Around the world, politicians, drugmakers and regulators offer contradictory outlooks on when a COVID-19 vaccine will be ready. Much depends on what “ready” means and for what group of people. Some key questions around the timeline are:
When will we know a vaccine works?
More than half a dozen drugmakers around the world are conducting advanced clinical trials, each with tens of thousands of participants, and several expect to know if their COVID-19 vaccines work and are safe by the end of this year.
The most optimistic timeline comes from AstraZeneca Plc, which is running a study in Britain that it says could be completed as early as August.
Dr. Anthony Fauci, the top U.S. infectious diseases expert, told Reuters last week that a trial by Moderna Inc could produce decisive results by November or December. Others will come later, some much later.
Some experts are skeptical that the trials, which must study potential side effects on different types of people, can be completed that quickly. Peter Hotez, the dean of the National School of Tropical Medicine at Baylor College of Medicine in Texas, says that collecting enough data to prove a vaccine is safe for the world could take until mid-2021.
When will the first shots be ready?
Several drugmakers are building manufacturing capacity so they can begin production as soon as vaccines are approved by regulators. Some efforts are backed by a U.S. government program called “Operation Warp Speed.”
Fauci told Reuters he expects “tens of millions” of doses to be available in early 2021, and that by the end of the year there could be more than a billion. That contrasts with more optimistic guidance from U.S. President Donald Trump, who said a vaccine could be ready before the Nov. 3 presidential election, though he did not define “ready.”
Several companies, including Moderna, AstraZeneca and Pfizer Inc, say they each expect to make more than 1 billion doses next year. That could mean several billion available by the end of 2021.
When can I get it?
First supplies late this year or early next would likely go to those in rich nations who are deemed by governments to work in essential industries or who are at greatest risk from the virus. That is likely to include people with other issues such as diabetes, healthcare workers and members of the military.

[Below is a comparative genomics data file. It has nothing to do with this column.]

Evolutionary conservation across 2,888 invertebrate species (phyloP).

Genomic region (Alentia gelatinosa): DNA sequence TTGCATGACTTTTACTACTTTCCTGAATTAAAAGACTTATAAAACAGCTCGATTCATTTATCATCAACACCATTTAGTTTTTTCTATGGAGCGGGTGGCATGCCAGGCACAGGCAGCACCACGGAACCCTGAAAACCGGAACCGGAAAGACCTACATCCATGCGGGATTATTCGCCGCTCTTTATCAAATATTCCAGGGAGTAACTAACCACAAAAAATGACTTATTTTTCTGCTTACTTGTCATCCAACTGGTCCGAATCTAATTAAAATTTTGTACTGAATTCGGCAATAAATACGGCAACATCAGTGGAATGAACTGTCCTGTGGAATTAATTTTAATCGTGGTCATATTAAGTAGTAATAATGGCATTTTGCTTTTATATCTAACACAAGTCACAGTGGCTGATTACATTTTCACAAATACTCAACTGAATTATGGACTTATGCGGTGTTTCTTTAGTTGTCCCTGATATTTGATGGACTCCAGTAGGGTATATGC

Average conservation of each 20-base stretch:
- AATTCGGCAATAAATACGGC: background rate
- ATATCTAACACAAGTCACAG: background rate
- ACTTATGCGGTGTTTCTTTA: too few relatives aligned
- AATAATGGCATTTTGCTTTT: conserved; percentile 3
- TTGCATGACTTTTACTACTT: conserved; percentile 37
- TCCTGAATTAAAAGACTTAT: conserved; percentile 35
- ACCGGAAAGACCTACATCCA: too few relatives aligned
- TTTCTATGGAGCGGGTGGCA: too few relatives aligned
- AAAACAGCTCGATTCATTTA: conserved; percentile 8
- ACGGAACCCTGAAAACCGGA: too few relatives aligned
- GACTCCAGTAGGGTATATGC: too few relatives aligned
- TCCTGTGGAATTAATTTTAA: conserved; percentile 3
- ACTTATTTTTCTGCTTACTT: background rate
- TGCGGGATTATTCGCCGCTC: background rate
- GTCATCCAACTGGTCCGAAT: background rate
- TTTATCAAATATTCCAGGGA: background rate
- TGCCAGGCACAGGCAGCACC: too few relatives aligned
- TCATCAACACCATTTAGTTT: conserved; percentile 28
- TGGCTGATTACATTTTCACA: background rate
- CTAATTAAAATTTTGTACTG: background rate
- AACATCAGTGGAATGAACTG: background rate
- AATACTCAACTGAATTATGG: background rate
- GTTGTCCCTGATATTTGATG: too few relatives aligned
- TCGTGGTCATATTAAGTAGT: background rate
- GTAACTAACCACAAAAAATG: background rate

Countries including Canada, Japan, Britain and the U.S. have locked in deals putting their citizens first in line for inoculations as they become broadly available during 2021.
Most vaccines are being tested as two shots given a month apart, giving full strength protection only after the second shot is administered.
When will the world become inoculated?
The wait time for COVID-19 vaccines will likely be longer for people in developing countries, which don’t have early supply deals. Some may struggle to pay for vaccines that could cost upwards of $40 per person, said Hotez.
“I am worried that Operation Warp Speed vaccines will not reach developing countries any time soon,” Hotez said.
Gavi, a vaccine alliance for developing countries, aims to secure 2 billion doses of vaccine in 2021, enough to inoculate the most vulnerable 20% of the population in poorer countries. Several manufacturers, including the Serum Institute of India, are preparing to manufacture for poor and middle-income countries.
Will I be able to get a Chinese vaccine?
The Chinese government has authorized some experimental vaccines to be used in select patients outside of clinical trials, making it the first country to have vaccines authorized for wider use.
But they are unlikely to be available in the West any time soon. Domestic regulators would need to approve them, and clinical trials by Chinese companies outside of China are still ongoing.
What about Russia?
Russia is close to approving a vaccine developed by Moscow’s Gamaleya Institute but it has not carried out large-scale efficacy and safety trials. It still must manufacture and distribute the vaccine.
(Reporting by Carl O’Donnell, editing by Peter Henderson and Rosalba O’Brien)
Experts are still learning about COVID-19. The information in this story is what was known or available as of press time, but guidance could change as scientists discover more about the virus. Please check the Centers for Disease Control and Prevention for the most updated recommendations.
View original article here Source